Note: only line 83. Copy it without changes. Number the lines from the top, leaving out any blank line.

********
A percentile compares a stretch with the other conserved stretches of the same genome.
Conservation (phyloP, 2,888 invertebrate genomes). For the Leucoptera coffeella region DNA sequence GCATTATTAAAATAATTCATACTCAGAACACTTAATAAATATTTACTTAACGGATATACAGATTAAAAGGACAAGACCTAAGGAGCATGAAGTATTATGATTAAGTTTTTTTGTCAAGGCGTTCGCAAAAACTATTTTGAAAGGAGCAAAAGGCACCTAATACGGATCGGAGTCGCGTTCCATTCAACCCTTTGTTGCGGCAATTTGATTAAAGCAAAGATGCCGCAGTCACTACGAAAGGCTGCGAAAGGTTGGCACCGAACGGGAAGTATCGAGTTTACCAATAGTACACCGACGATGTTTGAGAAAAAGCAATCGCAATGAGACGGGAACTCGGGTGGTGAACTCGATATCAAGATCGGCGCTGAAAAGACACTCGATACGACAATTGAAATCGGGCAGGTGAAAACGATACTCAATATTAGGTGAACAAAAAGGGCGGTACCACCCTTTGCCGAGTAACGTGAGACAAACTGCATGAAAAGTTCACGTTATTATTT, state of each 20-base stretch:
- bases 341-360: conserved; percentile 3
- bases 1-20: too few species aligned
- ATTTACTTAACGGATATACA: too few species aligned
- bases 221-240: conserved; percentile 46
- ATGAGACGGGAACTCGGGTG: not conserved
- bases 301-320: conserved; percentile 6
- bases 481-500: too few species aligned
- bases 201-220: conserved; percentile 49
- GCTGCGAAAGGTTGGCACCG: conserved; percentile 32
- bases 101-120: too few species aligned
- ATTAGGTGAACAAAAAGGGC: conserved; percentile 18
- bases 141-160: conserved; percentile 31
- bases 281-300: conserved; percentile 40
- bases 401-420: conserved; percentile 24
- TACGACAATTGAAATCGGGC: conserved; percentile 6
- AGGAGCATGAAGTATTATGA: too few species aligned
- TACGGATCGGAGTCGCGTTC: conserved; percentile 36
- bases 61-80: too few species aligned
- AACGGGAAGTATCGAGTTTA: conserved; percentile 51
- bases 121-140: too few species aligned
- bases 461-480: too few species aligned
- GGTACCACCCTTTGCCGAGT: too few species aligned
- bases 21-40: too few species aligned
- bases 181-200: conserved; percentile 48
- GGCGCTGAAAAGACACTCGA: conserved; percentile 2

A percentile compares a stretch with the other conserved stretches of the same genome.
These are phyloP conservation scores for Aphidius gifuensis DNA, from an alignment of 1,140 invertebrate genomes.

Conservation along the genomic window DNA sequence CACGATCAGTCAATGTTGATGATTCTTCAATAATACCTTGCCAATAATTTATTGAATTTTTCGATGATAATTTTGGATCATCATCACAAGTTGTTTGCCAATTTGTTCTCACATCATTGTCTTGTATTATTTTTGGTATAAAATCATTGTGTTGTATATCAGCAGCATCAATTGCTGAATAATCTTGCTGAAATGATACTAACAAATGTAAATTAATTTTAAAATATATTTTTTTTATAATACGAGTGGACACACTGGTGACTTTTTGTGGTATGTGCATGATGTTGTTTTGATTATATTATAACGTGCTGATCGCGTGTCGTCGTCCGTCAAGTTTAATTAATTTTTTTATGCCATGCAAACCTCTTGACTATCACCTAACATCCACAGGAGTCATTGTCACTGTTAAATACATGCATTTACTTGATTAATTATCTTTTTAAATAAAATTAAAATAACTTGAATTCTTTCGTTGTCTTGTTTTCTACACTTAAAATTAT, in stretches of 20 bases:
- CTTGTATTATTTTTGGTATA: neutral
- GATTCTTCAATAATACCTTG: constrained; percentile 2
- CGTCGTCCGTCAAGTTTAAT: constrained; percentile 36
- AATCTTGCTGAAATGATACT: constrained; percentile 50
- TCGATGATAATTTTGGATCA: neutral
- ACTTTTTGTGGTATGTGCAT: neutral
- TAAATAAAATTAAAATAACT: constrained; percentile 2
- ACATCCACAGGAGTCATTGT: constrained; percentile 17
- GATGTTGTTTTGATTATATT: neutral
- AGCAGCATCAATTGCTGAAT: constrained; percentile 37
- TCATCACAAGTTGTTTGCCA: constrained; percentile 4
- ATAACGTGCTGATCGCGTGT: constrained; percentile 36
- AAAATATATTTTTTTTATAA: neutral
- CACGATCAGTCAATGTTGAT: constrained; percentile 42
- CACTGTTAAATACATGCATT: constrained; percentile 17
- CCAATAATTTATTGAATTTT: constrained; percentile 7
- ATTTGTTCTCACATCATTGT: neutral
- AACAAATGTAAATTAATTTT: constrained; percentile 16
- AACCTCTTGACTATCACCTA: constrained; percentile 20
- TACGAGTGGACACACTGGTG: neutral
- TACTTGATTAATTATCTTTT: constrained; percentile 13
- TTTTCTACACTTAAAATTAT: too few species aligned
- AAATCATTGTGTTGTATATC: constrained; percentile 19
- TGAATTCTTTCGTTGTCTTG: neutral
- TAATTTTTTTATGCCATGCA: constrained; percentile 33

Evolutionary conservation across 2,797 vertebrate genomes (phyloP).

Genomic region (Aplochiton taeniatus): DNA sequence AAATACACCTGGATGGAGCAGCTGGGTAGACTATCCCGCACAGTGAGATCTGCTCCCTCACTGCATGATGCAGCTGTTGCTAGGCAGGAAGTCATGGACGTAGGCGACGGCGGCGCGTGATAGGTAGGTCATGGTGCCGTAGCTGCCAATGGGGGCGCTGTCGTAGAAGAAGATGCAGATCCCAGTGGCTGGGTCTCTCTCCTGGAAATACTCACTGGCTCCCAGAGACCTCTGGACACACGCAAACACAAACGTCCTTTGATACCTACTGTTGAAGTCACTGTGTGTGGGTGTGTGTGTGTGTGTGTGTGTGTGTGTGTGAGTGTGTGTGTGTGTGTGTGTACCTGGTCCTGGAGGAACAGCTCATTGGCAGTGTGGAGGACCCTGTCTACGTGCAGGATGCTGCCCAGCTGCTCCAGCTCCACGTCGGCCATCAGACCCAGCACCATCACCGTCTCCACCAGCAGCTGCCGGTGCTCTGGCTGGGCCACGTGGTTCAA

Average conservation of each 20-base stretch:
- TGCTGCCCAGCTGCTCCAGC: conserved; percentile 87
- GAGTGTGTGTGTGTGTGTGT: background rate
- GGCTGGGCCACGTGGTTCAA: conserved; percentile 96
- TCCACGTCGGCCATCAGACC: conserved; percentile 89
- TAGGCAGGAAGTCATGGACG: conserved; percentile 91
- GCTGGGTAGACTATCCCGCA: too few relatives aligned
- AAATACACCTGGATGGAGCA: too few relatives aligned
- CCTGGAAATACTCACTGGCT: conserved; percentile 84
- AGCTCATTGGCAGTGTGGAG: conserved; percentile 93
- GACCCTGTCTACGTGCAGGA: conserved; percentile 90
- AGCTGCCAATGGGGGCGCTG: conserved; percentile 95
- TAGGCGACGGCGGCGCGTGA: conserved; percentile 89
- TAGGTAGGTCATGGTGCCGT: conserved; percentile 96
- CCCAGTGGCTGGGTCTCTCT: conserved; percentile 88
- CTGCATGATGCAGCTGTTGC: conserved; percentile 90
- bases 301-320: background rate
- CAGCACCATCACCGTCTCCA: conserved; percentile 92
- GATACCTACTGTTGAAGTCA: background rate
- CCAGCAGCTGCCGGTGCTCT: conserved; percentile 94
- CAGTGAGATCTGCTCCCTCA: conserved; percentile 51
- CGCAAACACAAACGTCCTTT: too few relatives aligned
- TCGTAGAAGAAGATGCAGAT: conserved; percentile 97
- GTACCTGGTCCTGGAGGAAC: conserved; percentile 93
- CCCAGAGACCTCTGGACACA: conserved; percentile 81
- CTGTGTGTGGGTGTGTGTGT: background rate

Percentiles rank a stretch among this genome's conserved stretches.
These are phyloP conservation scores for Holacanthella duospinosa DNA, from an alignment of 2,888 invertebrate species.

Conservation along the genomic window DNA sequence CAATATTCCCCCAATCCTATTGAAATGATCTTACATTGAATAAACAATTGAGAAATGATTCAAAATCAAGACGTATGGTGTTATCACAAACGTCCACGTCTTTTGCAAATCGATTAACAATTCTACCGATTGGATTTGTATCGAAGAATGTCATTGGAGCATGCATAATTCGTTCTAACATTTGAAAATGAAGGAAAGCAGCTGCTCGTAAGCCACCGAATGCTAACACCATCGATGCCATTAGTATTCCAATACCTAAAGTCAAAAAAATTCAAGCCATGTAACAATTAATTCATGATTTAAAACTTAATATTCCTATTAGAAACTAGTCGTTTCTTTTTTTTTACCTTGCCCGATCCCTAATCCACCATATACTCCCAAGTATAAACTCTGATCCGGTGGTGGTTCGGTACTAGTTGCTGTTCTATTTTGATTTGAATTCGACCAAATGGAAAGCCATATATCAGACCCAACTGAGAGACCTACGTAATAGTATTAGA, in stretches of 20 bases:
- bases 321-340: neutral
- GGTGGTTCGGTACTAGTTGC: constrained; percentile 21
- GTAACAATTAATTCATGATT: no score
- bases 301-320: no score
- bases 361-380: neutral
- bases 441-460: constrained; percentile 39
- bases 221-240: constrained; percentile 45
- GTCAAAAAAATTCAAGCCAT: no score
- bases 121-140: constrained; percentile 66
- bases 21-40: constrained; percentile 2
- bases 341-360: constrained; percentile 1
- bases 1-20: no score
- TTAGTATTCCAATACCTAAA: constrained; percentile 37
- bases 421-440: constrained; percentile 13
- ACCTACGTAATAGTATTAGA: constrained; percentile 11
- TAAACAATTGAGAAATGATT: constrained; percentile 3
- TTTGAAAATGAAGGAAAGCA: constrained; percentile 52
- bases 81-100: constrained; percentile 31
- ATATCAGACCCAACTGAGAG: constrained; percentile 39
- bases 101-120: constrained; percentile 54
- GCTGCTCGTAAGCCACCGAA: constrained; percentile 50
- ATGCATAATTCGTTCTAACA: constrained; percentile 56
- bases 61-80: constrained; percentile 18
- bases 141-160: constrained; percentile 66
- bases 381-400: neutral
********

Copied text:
- CTGTGTGTGGGTGTGTGTGT: background rate